Here in the home of the First Amendment, the last thing we should ever see is a U.S. president praising a politician who was convicted of assaulting a reporter. But that’s exactly what happened on Oct. 18 when Trump praised Rep. Greg Gianforte, R-Montana, for body slamming a reporter in 2017. Trump said anyone who did such a thing was “my kind of guy.” Worse yet, the crowd cheered.
Late October saw the arrest of a Florida man on charges of sending at least 14 pipe bombs to CNN offices and Trump critics such as Obama and Rep. Maxine Waters. Suspect Cesar Sayoc lived in a van covered with images of Trump and a “CNN Sucks” sticker, and his social media accounts spewed far-right conspiracy theories, threats and press-is-the-enemy invective.
But Trump took no responsibility for his rhetoric or what he called this “bomb stuff.” Rather, he took to Twitter to continue his hollow harangue of the press. “Mainstream Media must clean up its act, FAST!” he tweeted.
The reality is that mainstream media’s main act involves holding the powerful accountable, whether in Washington, Providence or Fall River. That means letting voters know when a state legislator is not living in the district he represents, or when a mayor is accused of diverting $231,000 from investors in the SnoOwl app to bankroll a lavish lifestyle.
The reality is that now, when politicians like Fall River Mayor/SnoOwl founder Jasiel Correia II get jammed up, supporters follow Trump’s lead and chant “Fake news!” at reporters.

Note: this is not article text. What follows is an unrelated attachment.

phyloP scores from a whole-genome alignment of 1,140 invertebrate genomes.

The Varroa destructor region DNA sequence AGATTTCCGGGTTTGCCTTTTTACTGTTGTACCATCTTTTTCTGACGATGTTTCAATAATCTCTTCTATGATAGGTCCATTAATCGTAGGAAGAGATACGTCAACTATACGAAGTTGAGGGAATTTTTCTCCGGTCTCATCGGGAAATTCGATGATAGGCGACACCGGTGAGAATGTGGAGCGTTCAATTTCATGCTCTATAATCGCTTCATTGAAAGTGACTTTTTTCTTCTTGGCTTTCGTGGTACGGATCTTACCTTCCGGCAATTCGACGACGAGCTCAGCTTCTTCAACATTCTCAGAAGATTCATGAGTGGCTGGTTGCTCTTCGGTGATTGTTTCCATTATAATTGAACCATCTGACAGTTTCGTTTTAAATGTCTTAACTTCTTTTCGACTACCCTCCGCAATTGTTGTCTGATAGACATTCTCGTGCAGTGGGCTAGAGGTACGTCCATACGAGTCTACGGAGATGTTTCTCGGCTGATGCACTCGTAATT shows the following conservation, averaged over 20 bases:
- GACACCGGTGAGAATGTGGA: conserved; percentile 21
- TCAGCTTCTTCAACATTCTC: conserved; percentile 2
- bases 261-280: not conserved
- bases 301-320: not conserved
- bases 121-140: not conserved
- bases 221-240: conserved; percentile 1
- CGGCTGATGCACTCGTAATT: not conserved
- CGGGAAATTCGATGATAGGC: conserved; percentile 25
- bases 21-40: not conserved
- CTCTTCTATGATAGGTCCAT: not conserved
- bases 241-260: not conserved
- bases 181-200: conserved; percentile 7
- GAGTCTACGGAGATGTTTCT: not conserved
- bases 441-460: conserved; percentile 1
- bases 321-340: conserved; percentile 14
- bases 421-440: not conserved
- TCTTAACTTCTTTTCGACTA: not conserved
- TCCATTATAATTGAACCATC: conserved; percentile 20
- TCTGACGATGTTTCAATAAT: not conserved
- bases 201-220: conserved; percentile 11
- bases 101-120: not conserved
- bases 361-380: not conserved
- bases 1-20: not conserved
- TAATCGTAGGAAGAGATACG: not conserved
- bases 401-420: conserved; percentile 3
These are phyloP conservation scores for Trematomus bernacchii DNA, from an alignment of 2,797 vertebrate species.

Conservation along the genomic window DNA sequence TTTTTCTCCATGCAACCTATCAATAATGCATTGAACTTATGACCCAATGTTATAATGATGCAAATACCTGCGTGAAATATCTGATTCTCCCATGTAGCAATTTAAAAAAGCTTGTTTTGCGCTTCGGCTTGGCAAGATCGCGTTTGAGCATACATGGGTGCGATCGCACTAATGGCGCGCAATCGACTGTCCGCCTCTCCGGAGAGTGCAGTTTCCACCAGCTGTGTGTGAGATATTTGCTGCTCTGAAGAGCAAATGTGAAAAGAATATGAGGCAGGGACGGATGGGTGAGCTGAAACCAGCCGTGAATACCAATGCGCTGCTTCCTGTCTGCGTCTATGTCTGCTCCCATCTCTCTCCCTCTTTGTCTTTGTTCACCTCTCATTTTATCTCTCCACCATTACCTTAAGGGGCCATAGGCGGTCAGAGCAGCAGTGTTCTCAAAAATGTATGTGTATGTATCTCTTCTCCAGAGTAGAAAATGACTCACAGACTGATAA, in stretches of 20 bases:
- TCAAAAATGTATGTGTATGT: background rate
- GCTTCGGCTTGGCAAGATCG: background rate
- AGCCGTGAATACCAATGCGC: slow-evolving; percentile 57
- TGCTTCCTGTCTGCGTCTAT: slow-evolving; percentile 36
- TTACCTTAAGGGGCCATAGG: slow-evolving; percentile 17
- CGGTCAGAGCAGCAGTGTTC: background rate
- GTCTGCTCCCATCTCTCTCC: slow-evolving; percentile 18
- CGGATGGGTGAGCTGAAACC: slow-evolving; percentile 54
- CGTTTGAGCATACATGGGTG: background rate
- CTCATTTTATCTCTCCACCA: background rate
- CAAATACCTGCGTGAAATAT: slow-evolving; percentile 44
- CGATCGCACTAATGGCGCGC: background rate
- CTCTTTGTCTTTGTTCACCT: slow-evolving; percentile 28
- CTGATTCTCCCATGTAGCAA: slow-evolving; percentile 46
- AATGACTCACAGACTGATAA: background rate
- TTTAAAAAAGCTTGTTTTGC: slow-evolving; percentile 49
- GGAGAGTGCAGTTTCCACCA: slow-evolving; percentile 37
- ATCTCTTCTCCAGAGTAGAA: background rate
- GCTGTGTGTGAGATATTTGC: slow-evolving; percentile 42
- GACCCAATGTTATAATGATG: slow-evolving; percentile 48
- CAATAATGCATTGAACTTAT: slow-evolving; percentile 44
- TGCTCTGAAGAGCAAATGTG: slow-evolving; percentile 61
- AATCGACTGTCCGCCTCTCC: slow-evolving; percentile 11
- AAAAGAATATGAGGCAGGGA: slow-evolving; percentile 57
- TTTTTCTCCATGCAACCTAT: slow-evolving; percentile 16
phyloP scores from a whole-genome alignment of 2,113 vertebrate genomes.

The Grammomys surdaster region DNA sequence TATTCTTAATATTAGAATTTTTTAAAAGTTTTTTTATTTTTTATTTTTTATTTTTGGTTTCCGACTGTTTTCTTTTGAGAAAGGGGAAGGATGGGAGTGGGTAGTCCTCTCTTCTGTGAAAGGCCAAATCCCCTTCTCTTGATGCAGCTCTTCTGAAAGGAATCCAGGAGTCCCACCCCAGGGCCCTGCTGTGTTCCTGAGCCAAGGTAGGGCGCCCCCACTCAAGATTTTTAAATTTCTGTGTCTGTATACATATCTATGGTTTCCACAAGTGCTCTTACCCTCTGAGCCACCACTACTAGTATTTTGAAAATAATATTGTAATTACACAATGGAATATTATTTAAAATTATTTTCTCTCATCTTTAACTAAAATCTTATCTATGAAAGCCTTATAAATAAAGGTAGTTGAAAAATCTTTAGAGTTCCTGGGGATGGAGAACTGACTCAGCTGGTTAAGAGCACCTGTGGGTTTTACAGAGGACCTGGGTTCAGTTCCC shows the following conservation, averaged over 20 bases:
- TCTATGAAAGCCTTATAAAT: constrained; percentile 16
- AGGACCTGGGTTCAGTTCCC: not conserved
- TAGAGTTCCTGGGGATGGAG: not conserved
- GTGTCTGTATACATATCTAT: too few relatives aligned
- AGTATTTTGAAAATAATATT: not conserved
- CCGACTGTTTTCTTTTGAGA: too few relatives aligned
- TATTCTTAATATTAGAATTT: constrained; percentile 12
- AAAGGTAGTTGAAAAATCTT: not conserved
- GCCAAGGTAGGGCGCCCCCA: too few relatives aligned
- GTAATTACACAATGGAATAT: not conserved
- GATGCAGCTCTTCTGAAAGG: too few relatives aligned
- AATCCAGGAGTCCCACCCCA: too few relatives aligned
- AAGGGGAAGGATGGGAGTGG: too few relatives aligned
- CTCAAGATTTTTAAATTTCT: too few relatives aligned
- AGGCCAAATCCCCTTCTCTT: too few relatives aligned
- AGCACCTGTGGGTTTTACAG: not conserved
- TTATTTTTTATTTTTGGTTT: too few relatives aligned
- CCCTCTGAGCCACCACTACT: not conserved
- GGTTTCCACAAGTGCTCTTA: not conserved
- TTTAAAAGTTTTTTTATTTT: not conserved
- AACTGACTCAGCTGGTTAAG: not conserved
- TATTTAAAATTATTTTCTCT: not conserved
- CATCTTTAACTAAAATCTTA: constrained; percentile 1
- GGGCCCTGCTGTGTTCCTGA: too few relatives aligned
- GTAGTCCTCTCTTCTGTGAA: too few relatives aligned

“When we need it most, the free press is under attack,” said WPRI 12 investigative reporter Tim White, a member of the New England First Amendment Coalition board. “Every day we are flooded with inaccurate, fabricated and intentionally misleading information from questionable sources posing as news outlets, and trying to make their way into our lives through social media. Yet, legitimate journalists, whose mission is to uncover the truth and serve the community in which they report, are attacked, belittled, berated and, in the case of Jamal Khashoggi, murdered. Our elected leaders should reinforce that journalism is a cornerstone of democracy and our country, instead of labeling us ‘the enemy of the people.’ ”
Edward Fitzpatrick is director of media and public relations at Roger Williams University and a member of NEFAC’s Board of Directors. This post originally appeared on the university’s First Amendment blog.
NEFAC was formed in 2006 to advance and protect the Five Freedoms of the First Amendment, including the principle of the public’s right to know. We’re a broad-based organization of people who believe in the power of an informed democratic society. Our members include lawyers, journalists, historians, academics and private citizens.
Our coalition is funded through contributions made by those who value the First Amendment and who strive to keep government accountable. Please make a donation here.
Major Supporters of NEFAC include the Barr Foundation, The Providence Journal Charitable Legacy Fund, The Robertson Foundation, The Boston Globe, Boston University and WBUR-Boston.